Lydia Netzer is a very quirky, creative author whose riffs on reality may not appeal to all readers, but I love the two books she has written.
This story is about Sunny Mann, pregnant with her second child, and living the “Stepford” life in Norfolk, Virginia. Her husband, Maxon, is a brilliant Nobel-prize winner with Asperger syndrome who is on his way to the moon with other astronauts to try to set up a colony there with the aid of robots Maxon designed.
Sunny was born without any hair anywhere on her body, but after she became pregnant with her first child, “Bubber,” she started wearing a wig, as well as false eyebrows and false eyelashes. The idea of being a mother was terrifying to Sunny. She was obsessed with being “normal,” because that’s what she thought a mother should be. There are expectations of a mother, she thought; she must fill a role. She felt every bit as much of a robot as those that Maxon built.
And in fact, Maxon’s robots were very humanistic, except for three qualities he had not yet been able to program:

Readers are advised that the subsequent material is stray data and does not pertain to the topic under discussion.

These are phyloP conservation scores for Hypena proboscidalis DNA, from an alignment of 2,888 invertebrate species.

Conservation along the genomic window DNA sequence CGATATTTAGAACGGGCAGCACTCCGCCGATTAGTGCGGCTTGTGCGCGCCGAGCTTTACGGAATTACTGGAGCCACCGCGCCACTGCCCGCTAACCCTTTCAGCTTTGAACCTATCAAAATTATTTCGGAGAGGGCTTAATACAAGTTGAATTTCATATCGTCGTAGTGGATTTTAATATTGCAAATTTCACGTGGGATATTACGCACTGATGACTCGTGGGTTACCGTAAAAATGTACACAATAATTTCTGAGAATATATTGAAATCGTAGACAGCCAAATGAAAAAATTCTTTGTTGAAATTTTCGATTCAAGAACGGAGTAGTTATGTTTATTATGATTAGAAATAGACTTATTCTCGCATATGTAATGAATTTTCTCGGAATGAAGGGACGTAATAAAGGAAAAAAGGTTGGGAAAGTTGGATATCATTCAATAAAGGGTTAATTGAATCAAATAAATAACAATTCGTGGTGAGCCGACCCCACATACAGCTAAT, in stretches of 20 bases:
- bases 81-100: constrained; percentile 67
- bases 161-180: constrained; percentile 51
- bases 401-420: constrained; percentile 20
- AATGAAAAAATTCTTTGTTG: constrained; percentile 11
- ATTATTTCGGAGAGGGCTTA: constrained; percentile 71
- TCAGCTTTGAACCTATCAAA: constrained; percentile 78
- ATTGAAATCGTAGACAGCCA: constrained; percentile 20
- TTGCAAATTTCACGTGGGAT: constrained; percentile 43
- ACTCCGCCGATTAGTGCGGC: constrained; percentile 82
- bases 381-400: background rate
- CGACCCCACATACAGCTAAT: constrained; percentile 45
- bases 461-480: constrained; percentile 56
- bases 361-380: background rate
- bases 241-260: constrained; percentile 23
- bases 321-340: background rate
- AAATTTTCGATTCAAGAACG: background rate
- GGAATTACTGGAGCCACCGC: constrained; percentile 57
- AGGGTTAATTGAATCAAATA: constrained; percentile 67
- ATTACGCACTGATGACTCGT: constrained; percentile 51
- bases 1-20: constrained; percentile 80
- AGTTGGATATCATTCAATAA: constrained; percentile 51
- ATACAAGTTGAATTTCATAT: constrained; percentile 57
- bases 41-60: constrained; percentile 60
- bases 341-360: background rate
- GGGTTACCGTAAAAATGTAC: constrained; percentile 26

Show preference without reason (LOVE)
Doubt rational decisions (REGRET)
Trust data from a previously unreliable source (FORGIVE)”
This story is all about how Sunny goes from being a robot who can’t fully do those things to a person who can. In the process she discovers that in fact no one is really perfect, no matter what their external appearances suggest. Yet they have children, deal with parents, cope with the losses and triumphs of life, love, and are loved, nevertheless.
Discussion: Nor only does Sunny’s husband have Asperger syndrome (AS) but their son Bubber does as well. Sunny has to deal with her anger that Bubber is not “normal,” and of course blames Maxon. Maxon doesn’t understand why Sunny can’t just love Bubber exactly the way he is. Over the course of the book, as she discovers how unrealistic her expectations of “normal” are (in the process learning that among geniuses, this disorder is not so uncommon), she learns that living with “imperfect” in both herself and others is actually the only way to be happy – and to forgive, to have no regrets, and to love.
Evaluation: I loved this book and love this author. She writes with intelligence, enriching stories about families and relationships by riffing on the intersection of science and emotion, and how we know what is real and true. In addition, she clearly has so much heart and compassion for her characters that you can’t help loving them, with forgiveness, and without regret.
Published by St. Martin’s Press, a division of Macmillan, 2012